Red Sox Pitching Perfectly Set Up; How Alex Cora Could Use Arms In Game 4

Alex Cora has plenty of options in Game 4

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A lot went right for the Red Sox in Game 3 of the American League Championship series, but it’s what didn’t happen that could help them moving forward.

Boston’s 12-3 beatdown of the Houston Astros on Monday night paid immediate dividends, giving the Sox a 2-1 series lead in the ALCS. And by building — and holding — another huge lead early in the game, Alex Cora is sitting pretty when it comes to his pitching plan for Game 4.

Between the offensive explosion and steady pitching from Eduardo Rodriguez, Cora and the Red Sox didn’t have to burn any of their top bullpen arms — no disrespect to the likes of Hansel Robles, Martín Pérez and Hirokazu Sawamura, of course. Because Rodriguez gave the Sox six good innings and departed with a massive lead, Cora can do just about anything he wants with his pitching in Game 4, starting with the starter, Nick Pivetta.

Not having to use Pivetta in Game 3 gives him a chance to start Tuesday night on regular rest. Meanwhile, Zack Greinke will be brought out of mothballs to take the bump for the Astros. Advantage, seemingly Boston, barring Greinke — on a 40-pitch count — turning back the clock for a few innings.

In a perfect world, here’s one way in which the Red Sox pitching could play out in Game 4:

STARTER
Pivetta will take the ball for his first career postseason start, and if he can come anywhere close to replicating his ALDS relief performances, the Sox will be in business. Pivetta allowed three runs in 8 2/3 innings, including a brilliant four-inning showing in Boston’s extra-inning Game 3 win. And when it comes to the Astros setting their lineup, Pivetta’s splits were near-identical versus right-handers and left-handers, which bodes well for matching up later in the game.

If Pivetta falters early, Cora could use someone like Josh Taylor or Ryan Brasier to bridge the gap to Tanner Houck. If Pivetta pitches well, things really fall into place nicely. Don’t expect a deep outing for Pivetta regardless. Opposing hitters had a 1.011 OPS against the righty in their third trip through the order. The Red Sox would gladly sign up for five innings from Pivetta.

MIDDLE INNINGS
If Pivetta can give them that likely means Boston is in a very good spot, either leading or in a tight game. Assuming they’re not up (or down) eight, this feels like a spot to go back to Tanner Houck. He certainly struggled in Game 1, but he’s been strong down the stretch otherwise, and he could be a perfect two-inning bridge to the back end of the bullpen.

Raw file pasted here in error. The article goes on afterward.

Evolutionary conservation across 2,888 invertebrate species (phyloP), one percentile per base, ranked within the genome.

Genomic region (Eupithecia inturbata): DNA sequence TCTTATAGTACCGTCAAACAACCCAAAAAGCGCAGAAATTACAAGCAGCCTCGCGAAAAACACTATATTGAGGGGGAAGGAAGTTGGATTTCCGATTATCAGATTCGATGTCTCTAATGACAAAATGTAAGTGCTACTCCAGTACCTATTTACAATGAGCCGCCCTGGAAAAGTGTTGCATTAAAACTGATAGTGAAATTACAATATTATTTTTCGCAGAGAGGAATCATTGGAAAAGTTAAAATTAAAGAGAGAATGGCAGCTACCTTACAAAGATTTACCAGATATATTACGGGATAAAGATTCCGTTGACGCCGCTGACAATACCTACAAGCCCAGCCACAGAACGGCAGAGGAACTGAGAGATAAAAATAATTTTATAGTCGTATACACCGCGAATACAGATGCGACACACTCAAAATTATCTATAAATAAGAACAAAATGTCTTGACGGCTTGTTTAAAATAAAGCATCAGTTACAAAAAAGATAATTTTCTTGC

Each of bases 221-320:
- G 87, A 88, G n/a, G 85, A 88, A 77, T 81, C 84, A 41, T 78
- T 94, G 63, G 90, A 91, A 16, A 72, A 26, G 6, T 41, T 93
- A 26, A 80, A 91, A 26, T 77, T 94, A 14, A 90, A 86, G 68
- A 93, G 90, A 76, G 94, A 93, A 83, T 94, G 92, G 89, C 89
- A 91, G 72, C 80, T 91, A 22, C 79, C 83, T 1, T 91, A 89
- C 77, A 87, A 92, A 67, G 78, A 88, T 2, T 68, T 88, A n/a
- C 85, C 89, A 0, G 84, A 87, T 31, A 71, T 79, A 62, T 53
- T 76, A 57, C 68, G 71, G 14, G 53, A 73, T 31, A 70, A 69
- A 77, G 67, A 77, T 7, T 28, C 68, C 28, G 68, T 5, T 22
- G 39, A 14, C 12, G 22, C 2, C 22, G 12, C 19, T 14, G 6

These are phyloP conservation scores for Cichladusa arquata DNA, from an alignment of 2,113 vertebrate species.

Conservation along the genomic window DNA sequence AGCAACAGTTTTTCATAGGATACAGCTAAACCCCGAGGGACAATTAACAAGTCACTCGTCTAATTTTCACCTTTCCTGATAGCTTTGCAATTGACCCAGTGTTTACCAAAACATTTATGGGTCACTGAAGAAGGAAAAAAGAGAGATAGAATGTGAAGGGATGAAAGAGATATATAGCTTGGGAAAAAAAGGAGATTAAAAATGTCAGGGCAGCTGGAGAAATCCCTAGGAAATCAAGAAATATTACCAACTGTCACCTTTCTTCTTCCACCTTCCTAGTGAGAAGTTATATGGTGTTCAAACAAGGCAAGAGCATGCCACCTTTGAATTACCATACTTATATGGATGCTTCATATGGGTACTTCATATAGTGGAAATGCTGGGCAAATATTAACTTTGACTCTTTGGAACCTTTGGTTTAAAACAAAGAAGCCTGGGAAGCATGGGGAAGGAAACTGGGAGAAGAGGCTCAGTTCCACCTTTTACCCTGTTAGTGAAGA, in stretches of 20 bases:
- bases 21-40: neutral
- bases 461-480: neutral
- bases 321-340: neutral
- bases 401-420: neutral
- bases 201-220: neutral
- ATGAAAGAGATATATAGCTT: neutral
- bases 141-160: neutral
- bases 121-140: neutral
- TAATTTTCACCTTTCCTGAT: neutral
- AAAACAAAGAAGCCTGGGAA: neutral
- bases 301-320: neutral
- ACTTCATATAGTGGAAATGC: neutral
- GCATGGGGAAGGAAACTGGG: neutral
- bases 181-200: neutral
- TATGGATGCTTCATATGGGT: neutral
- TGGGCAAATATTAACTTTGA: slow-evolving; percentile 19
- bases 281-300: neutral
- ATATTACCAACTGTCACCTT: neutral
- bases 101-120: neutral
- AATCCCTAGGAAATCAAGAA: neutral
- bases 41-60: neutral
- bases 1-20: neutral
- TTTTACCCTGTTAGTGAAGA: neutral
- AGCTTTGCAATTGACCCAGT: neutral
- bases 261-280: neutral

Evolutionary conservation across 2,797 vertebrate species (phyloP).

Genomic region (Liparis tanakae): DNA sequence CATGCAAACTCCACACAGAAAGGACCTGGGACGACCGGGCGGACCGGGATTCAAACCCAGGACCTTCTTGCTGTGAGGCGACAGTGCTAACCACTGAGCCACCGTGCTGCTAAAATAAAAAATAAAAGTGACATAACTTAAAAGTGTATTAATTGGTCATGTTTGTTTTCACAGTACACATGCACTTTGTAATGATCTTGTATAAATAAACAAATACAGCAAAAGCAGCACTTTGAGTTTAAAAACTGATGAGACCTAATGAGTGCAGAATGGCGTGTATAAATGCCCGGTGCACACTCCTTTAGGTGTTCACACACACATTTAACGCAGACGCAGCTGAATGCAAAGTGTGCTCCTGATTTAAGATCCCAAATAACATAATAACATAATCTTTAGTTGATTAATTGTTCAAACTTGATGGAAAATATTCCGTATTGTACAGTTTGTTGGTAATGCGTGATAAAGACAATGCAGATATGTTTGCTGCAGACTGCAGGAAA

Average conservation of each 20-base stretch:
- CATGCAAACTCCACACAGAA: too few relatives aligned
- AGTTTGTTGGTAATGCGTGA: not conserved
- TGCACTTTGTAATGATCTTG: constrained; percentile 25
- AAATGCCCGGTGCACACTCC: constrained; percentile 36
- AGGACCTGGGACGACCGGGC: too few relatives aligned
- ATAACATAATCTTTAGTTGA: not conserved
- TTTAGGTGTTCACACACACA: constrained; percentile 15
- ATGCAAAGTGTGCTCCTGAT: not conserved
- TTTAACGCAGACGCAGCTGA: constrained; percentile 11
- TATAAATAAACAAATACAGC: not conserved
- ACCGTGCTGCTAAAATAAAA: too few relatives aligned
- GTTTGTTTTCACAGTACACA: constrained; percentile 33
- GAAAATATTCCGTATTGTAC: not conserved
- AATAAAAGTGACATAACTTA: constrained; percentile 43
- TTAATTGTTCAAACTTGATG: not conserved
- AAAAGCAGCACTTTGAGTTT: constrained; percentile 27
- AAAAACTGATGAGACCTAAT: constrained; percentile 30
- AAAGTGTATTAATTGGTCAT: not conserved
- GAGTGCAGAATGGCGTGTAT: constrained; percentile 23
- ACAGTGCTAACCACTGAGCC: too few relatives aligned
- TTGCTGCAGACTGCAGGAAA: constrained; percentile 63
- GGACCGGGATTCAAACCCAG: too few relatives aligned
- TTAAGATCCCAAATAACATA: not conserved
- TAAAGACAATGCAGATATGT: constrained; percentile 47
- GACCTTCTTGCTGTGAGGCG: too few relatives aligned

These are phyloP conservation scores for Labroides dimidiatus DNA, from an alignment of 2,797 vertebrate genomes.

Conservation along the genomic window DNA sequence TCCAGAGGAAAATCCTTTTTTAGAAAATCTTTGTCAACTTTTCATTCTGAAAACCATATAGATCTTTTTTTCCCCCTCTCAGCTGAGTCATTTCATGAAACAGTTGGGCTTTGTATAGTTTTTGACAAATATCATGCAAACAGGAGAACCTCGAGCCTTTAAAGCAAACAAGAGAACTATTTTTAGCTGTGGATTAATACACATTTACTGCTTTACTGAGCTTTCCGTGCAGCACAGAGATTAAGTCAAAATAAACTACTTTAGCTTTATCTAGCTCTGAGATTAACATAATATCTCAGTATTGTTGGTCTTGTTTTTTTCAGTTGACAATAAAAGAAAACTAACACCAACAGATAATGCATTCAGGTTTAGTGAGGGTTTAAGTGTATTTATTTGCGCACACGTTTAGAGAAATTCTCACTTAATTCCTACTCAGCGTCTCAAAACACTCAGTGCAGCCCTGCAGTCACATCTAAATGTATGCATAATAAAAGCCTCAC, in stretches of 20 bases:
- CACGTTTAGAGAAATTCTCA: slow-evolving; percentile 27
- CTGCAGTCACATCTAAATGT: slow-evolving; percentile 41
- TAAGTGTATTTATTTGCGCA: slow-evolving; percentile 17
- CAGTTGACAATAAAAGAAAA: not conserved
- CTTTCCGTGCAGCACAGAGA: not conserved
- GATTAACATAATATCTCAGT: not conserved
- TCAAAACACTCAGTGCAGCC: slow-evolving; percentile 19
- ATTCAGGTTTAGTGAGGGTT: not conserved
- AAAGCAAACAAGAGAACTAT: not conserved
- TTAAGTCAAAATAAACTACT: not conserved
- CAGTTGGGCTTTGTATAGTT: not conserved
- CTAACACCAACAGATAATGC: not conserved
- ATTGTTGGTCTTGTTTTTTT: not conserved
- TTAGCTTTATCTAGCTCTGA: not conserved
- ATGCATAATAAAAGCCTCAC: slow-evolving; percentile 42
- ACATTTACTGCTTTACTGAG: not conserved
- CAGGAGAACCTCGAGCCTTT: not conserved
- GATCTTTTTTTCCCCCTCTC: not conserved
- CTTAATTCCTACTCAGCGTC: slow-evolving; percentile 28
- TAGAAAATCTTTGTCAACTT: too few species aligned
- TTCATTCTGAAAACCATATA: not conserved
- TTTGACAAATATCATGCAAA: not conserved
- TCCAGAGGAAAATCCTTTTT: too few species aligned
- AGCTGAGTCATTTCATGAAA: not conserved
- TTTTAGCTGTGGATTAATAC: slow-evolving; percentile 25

LATE INNINGS
Obviously, this is where strategy comes into place. The best-case outcome is Houck gets them through the seventh, and Boston has the lead. If that’s the case, could we see Nathan Eovaldi to start the eighth inning? Cora said Monday he’d be available in Game 3, and a Tuesday night appearance actually makes more sense as he’d typically be throwing a bullpen ahead of a Game 6 start Friday night anyway.

Chances are, it won’t be that clean, but Cora has everyone available. If there’s a lefty-heavy spot in Houston’s lineup, it could be Taylor. Braiser is an option, too, as is Adam Ottavino. Again, this is where that flexibility really comes in handy. Cora could also get super-aggressive and play the Garrett Whitlock card, if the game hangs in the balance.

NINTH INNING
At this point, Whitlock feels like the de facto closer. Going back to our best-case outcome, Pivetta to Houck to Eovaldi to Whitlock sure sounds like a recipe for success. Or if Cora can maneuver those middle to late innings without having to use Whitlock, he could save him for the ninth in a traditional save situation.

There’s also this idea: If the Red Sox don’t want to use Eovaldi in the middle of an inning, they could always bring in Whitlock earlier — in the seventh or eighth to stop a rally — and then save Eovaldi to start the ninth if the Red Sox are holding a lead.

The nature of baseball seems to suggest it won’t work out this clean for the Red Sox, but Boston has to feel good knowing it has all kinds of options to throw at Houston in Game 4. Expect Cora to manage this game like the series is on the line.

Winning Tuesday means a fully rested Chris Sale gets the ball in Game 5 on Wednesday, the first of three chances to close out the series and win the pennant for Cora’s club.

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